While we don’t know exactly why we need to sleep, we do know it provides a myriad of benefits, and that if we don’t get enough of it, we risk a plethora of health and mental problems. The funny/sad thing is, even though sleep is an important part of overall health, it doesn’t get the same attention as diet and exercise does. People rarely boast of their propensity for eating mass quantities of Cheetos, but folks love to offer humble-brags about how little sleep they’re getting by on; it’s become a badge of honor to show off how busy one is with more important things. Sleep has unfortunately become associated with laziness – a luxury for the non-go-getter set. Yet, if you want to get bigger, stronger, leaner, and manlier, as well as smarter and more emotionally resilient, you’ll need to be as thoughtful about your sleep as you are about your deadlifting and paleo diet. Sleep is truly one of the most neglected parts of building a foundation for a life of excellence. In fact, the average human spends an astonishing 24 years of their life sleeping; you’d be wise to understand it and make sure you’re getting the most out of it.
In this post, we’re going to take you on an in-depth tour of the wonders of sleep. We’ve covered the art of napping before, so here we will be focusing on nighttime slumber. You’ll learn what happens while you sleep, the things that control your sleep, what happens when you don’t get the sleep you need, and the benefits of getting the right amount of sleep. Then, next week, we’ll cover the things you can do to create the best night’s sleep of your life.
Grab a glass of warm milk, put on your PJs, and let’s do this. Read More...
A few years ago, Kate and I took a trip to San Francisco for business. The company that flew us out there set us up in a high-end hotel right near the Embarcadero. We usually stay at something like a Holiday Inn Express, so this was a completely new experience for us.
When we entered the hotel lobby, I noticed a little desk to the side that had the word “Concierge” on the front of it in big gold letters. My only knowledge of concierges at this point had come from watching Tim Curry play one in Home Alone 2. I had a vague idea they were there to help hotel guests, but I thought it was something extra you had to pay for.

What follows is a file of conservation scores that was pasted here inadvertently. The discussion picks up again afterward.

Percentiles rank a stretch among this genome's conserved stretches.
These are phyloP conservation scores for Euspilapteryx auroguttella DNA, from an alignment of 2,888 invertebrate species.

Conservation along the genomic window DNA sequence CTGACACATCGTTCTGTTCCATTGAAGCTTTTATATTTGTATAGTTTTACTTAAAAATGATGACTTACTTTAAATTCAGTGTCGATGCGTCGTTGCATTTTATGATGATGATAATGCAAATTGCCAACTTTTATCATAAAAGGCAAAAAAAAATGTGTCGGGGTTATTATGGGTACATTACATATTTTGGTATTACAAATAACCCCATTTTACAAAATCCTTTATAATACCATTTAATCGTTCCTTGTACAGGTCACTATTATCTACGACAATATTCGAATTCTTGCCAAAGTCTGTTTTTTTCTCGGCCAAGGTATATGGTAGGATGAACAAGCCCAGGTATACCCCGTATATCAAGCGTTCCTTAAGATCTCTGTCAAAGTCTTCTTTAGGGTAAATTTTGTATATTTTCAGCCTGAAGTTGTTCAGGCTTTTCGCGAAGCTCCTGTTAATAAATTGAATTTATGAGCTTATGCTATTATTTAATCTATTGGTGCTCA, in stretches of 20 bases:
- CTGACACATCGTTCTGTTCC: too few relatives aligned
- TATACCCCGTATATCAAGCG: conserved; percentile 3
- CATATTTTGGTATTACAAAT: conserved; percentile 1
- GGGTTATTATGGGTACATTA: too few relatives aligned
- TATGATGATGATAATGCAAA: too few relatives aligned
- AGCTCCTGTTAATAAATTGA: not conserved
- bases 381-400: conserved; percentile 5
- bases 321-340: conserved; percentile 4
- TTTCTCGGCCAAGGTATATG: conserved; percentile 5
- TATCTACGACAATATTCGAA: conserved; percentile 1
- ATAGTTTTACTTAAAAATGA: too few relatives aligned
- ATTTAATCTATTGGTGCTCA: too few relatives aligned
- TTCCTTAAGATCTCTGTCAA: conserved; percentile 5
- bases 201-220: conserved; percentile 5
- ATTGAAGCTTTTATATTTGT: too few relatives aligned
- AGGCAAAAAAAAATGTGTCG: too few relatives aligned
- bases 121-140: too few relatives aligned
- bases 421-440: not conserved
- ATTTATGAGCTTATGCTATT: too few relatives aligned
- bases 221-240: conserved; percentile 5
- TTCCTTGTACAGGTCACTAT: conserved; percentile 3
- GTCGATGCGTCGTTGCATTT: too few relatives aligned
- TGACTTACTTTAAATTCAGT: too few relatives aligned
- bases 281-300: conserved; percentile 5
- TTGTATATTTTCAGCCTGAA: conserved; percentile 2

As it turns out, I was quite wrong.
One morning, I was in the lobby on my smartphone looking for a place to get a haircut. I couldn’t find one and my frustration must have shown, because the nice gentleman standing behind the concierge desk and wearing giant crossed keys on his lapel came over and asked if I needed help. I usually tell unsolicited helpers — like store clerks and the like — that I’m fine. Manly independence and all that. But I was about to meet some important folks in a few hours and I was looking pretty shabby, so I said yes. The concierge pointed me to a barbershop tucked away just down the street. I told him thanks and started to walk out, but he stopped me. “You might want to take this umbrella with you. It’s supposed to start raining soon.”
I was amazed at how helpful he was.
But the fact is, most people don’t take advantage of the hotel concierge and it’s probably because they simply don’t know all that these hospitality professionals can do to help them. Concierges have years of experience, tons of insider knowledge, and an extensive network of contacts that can make your stay more successful and enjoyable.
To help you navigate the ins and outs of soliciting the services of the most helpful member of a hotel’s staff, we talked to several concierges around the country. Should you find yourself at a higher-end hotel (even if you can’t afford one yourself, you never know if you’ll be put up at one for business!), here’s how to make the most of a concierge’s services: Read More...
The point is: Successful people read. A lot. And what about us young, wildly ambitious people who want to follow in their footsteps? We have that hunger, that drive, and desire. The question is: What should we read? What will help us on the path laid out for us — and all that it entails?
Now a lot of the right recommendations are domain specific. If you want to be a writer, there are certain books you should read. If you want to be an economist, well, there are genres you need to deep dive into. If you want to be a soldier, there are others too. Still, there are many books that every person who aspires to leadership, mastery, influence, power, and success should read.